question about PCI slots (HP xw8400)

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Simple question for hardware guru, but I have to make sure is exactly
what we need. There is workstation HP xw8400, and we basically need 5
PCI slots 4 of them will be fill by normal PCI cards and one will fill
by half length PCI card. So basic question is: is it possible with that
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In spec i have 3 normal PCI and 3 PCI-X, so should be ok, but I want to
make sure before ordering. Thanks in advance.


Re: question about PCI slots (HP xw8400)

whitey wrote:
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NO!  That machine has only 1 PCI slot and 3 PCI-X. The others are 3 PCIe
  and are not compatible, so your one short.

Re: question about PCI slots (HP xw8400)

whitey wrote:
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There aren't a lot of motherboards with five PCI slots any more.
The boards have more PCI Express slots, which are not compatible.

This is an example of one that still has five PCI slots. GIGABYTE GA-P35-S3G.

PCI-X and PCI at least, share the same bus structure. But PCI-X
slots run at higher clock speeds, and have 3.3V for the bus
voltage. The regular PCI slot may use 3.3V or 5V for I/O, at
the motherboard designer's discretion. Ideally, your PCI cards
may be universal keyed (work with 5V or 3.3V), or be 5V powered
(in which case they'll work with a lot of older motherboards). The
slots or keyways in the edge connector, determine whether the
card will fit into the slot, when you try to fit it.

So in fact, you have a lot of questions to ask. You should
examine the PCI cards more carefully, to decide whether they
are PCI-X type or PCI type. Expensive RAID cards, for example,
might be PCI-X, due to their bandwidth requirements for
storage devices.

PCI and PCI-X are examples of parallel busses. The bus is shared
and connected to all the slots on the same bus segment. The
bandwidth is shared as well. So if you had five 32 bit PCI slots,
there is a maximum of 133MB/sec available at any one time, shared
by the slots. (Assuming the normal 33MHz desktop motherboard
clocking scheme - and the parallel bus is 32 bits wide.)

PCI Express is a newer design, where the connection between the
motherboard chips and each slot is point to point (not shared).
Interconnect is high speed serial. Each serial link is called
a "lane" and offers 250MB/sec bandwidth. Thus, even the
PCI Express x1 slot, having only one lane, gives a private
connection to the chipset (not shared by other slots), and has
double the bandwidth of the (shared) basic PCI slot.

Graphics cards now use a PCI Express x16 sized slot. The slot has
so many pins, because there are 16 differential TX and 16
differential RX pins, to carry the 16 lanes of bus interconnect.
That is a total of 64 pins, which is why the slot is longer,
and the slot size is comparable to older technologies. But
with 16 lanes, the bandwidth available is 4GB/sec.

Wikipedia has a couple articles, but they didn't answer all my questions.

(PCI-X 66MHz, 100MHz, 133MHz, 64 bit wide parallel bus, shared,
small number of slots per bus segment, due to speeds involved. 3.3V I/O.
While there is a revision 2 for PCI-X, I don't know how widespread
it has become.)

(PCI cards. 33 or 66MHz. 32 or 64 bit busses. 3.3V or 5V slots)

In the newer PCI Express slot types, the physical connectors are
different sizes, depending on the number of lanes they want to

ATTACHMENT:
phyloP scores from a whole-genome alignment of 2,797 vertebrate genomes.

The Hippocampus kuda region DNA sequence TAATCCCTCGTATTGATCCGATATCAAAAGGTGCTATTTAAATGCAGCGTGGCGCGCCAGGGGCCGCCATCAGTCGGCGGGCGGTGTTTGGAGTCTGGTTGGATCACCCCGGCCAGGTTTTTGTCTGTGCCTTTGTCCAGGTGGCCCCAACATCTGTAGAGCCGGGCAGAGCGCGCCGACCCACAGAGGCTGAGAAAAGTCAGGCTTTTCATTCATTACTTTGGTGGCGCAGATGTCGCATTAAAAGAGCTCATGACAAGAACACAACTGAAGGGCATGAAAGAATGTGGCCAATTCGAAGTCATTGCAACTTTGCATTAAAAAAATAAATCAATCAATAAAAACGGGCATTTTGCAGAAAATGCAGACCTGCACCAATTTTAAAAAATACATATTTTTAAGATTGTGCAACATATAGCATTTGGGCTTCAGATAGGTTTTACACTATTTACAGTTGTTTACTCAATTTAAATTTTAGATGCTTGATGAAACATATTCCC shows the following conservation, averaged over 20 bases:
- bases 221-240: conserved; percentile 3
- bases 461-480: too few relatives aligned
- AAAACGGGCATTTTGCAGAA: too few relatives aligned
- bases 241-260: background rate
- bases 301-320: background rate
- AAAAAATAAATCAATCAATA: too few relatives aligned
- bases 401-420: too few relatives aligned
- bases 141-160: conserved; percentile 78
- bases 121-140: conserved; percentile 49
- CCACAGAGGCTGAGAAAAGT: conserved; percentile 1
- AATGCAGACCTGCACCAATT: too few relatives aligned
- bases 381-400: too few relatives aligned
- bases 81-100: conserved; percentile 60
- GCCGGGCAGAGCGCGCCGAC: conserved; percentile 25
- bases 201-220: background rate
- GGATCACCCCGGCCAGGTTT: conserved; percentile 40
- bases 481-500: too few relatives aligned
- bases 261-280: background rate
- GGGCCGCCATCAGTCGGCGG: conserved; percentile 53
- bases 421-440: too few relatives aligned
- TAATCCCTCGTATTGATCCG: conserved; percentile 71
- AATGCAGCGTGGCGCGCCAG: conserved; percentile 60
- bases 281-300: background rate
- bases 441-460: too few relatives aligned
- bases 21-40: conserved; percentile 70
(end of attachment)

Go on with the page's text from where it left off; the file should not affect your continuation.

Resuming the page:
support for that slot. For example, in the following picture,
from top to bottom, are x4, x16, x1, x16 PCI Express, with the
bottom one being the older PCI 32 bit slot (5V keyed).

If you have a bunch of PCI cards that must go into a new
computer, and the new computer has a bunch of "useless" slots
in it, there is an alternative. This product comes with an
option for a PCI Express x1 card, that plugs into the new
computer, and runs an "extension cord" to an expansion
chassis. The expansion chassis is used to hold your PCI cards.

In bullet point 6 in that document, you can see they have host bus
adapter cards for a variety of computer slot types. That expansion
chassis can even be connected to a laptop with ExpressCard slot.
Note that they have more than one expansion chassis type, and you
can get a PCI chassis or a PCI-X chassis etc.

While those expansion products are expensive, they can solve the
problem. If the expansion chassis costs more than $1000, then in
some cases, it may be cheaper to buy new cards instead. Since some
people need legacy support, which is not provided by new cards,
then that is when the $1000+ is well spent.


Re: question about PCI slots (HP xw8400)

Your question is not very clear.  But you need to know that:
are three different non-compatible architectures.
Going back to your question, it would appear that that computer will NOT be
suitable for your puposes.


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Re: question about PCI slots (HP xw8400)

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Actually, many PCI cards can be used in a PCI-X slot. Several PCI-X cards
can also be used in PCI slots as well.

Re: question about PCI slots (HP xw8400)

Calab wrote:
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And you can have a devil of a time getting that info for some
cards. For example, some Adaptec controllers can be plugged
into an ordinary PCI slot, and work. But to do that, it helps
to find the relevant page on the Adaptec site, and "get it in

I wish sites like would do their jobs, and write
decent primers on PCI/PCI-X etc., so other people don't have
to explain this stuff. Any time that copies of standards
are only available at a price, it means consumers are limited
as to where they can get the necessary information.


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